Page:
Julia’s daughter Lucinda Redd, of Minneapolis, Minnesota, told another snake story from her mother’s past.
“So when she was young, she was playing out in the yard and found a little garter snake, and so was playing with this little snake. And her mom asked her to grab some mint–she was making Kool-Aid and wanted to add mint to the Kool-Aid. So she picked the mint for lunch for the drink, and she held the mint behind her hand and held out the snake to her mother.”
“I was just a devilish little girl!” Julia said, laughing. “And I was like 10, 11 or 12. And my father taught me how to play with lizards and snakes because he lived on the Nevada desert during the Depression, and those were his toys. So he taught me which ones were good and which ones were bad, and taught me how to hold a garter snake, and how to catch it and a lizard. So I was just playing with this little snake in the backyard and I’m going to trick my mother. As I remember, she wasn’t very happy about the trick!”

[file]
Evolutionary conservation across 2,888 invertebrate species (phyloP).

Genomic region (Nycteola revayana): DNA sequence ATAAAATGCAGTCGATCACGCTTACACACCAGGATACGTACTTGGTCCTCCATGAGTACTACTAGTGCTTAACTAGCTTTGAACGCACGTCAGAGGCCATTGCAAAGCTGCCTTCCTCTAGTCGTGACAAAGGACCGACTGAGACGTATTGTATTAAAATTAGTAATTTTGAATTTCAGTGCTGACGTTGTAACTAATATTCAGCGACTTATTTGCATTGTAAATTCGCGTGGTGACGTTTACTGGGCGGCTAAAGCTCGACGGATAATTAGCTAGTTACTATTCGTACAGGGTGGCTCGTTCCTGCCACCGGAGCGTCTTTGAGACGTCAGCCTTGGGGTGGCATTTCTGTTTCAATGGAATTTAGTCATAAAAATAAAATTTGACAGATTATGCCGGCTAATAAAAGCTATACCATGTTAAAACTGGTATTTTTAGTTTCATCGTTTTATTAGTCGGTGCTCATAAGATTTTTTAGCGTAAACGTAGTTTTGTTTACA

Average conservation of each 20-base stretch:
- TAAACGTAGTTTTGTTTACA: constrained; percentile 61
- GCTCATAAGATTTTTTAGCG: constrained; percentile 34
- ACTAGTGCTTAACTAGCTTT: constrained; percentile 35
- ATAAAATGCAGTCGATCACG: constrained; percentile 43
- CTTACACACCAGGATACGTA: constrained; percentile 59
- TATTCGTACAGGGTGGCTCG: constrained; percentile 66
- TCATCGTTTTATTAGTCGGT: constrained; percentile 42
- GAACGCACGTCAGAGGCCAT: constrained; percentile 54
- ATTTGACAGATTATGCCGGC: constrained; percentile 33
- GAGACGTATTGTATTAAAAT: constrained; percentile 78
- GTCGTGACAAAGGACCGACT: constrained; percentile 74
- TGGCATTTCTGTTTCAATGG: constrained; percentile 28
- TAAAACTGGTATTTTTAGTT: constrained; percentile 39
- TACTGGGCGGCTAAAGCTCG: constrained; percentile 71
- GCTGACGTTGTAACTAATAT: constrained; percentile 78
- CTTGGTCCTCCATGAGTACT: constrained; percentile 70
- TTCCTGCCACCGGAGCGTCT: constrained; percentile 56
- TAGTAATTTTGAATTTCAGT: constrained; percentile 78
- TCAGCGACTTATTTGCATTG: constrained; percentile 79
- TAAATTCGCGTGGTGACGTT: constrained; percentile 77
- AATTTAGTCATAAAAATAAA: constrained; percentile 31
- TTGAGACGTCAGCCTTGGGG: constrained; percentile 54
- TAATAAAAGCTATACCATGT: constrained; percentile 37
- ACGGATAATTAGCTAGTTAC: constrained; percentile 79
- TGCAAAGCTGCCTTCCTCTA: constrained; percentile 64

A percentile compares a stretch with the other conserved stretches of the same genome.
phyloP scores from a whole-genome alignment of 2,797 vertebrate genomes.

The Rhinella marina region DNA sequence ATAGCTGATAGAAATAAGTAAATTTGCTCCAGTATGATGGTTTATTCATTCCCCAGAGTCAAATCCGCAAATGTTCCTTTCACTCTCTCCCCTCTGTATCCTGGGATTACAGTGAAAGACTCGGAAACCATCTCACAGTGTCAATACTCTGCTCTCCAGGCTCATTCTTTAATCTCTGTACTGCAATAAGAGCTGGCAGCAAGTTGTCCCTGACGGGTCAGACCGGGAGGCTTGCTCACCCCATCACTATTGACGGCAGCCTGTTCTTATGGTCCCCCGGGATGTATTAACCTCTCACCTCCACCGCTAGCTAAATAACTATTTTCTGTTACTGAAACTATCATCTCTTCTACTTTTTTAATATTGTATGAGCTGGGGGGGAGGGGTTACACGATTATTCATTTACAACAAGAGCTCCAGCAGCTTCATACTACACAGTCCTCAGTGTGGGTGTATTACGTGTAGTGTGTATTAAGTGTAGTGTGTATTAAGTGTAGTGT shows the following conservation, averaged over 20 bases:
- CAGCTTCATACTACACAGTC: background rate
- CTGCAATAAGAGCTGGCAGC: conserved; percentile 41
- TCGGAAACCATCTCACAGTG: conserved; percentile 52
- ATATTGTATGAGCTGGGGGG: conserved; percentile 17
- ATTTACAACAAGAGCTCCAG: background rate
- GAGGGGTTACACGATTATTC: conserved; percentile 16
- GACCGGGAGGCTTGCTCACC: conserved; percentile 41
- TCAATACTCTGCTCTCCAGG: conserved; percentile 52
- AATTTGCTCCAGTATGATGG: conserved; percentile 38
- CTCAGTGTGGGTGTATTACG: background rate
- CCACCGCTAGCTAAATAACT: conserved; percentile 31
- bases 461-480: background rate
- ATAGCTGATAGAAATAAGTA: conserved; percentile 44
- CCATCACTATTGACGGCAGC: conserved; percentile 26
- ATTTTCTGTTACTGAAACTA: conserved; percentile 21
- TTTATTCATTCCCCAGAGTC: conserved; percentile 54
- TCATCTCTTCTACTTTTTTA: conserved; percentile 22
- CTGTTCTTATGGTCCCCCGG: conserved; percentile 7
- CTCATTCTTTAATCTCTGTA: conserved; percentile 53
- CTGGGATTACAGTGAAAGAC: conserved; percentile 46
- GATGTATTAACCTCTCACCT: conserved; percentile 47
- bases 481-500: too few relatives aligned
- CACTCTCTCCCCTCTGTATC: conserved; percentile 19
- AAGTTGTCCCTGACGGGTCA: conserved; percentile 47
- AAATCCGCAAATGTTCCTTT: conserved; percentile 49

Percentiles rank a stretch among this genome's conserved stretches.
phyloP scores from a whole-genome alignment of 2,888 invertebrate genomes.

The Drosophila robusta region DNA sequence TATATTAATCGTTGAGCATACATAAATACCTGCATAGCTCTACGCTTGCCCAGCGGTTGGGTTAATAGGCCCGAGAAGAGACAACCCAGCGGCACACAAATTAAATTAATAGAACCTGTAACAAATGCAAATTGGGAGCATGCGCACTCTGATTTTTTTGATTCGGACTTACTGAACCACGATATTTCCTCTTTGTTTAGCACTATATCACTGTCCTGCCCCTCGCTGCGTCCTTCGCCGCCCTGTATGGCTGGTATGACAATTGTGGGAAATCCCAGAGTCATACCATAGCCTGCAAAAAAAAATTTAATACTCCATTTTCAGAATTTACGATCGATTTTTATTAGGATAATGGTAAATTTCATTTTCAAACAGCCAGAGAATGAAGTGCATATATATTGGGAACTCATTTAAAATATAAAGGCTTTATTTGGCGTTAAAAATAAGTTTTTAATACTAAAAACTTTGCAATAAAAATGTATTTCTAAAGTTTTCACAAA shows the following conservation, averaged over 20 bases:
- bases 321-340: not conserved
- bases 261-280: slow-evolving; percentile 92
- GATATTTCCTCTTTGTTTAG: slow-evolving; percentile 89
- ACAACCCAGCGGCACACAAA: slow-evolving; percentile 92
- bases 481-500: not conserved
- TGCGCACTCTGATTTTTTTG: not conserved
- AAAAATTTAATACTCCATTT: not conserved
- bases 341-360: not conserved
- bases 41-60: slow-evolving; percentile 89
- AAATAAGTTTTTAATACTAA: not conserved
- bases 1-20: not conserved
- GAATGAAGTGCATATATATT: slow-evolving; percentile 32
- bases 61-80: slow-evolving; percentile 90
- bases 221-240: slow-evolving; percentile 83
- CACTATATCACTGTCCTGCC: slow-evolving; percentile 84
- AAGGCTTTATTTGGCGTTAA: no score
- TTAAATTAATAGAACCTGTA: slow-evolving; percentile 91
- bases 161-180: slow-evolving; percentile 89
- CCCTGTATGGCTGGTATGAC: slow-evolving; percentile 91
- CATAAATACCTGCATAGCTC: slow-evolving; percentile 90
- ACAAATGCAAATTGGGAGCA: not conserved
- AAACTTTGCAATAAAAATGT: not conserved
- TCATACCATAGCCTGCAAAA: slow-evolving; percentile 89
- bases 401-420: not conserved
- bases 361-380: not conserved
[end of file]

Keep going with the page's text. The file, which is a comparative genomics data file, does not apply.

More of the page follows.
Many of Julia’s family stories go back generations. “I just found a story–it’s not online. It was emailed to my other daughter living in Nebraska. Some distant relative had come across a journal of my paternal great-great-grandfather, who actually helped and was kind to a little boy who was herding sheep, who ultimately became the Sundance Kid. What makes it interesting is the kindness that my great-great-grandfather showed this little boy, who was only 10 when he was made responsible for 200-plus head of sheep. My grandfather helped him herd them to the railroad where they could be taken. And when he got the money, somebody robbed him. So I think it just kind of sets the wrong kind of pattern for this young kid. We have a lot of family stories, and I can see the importance of putting them on the Internet.”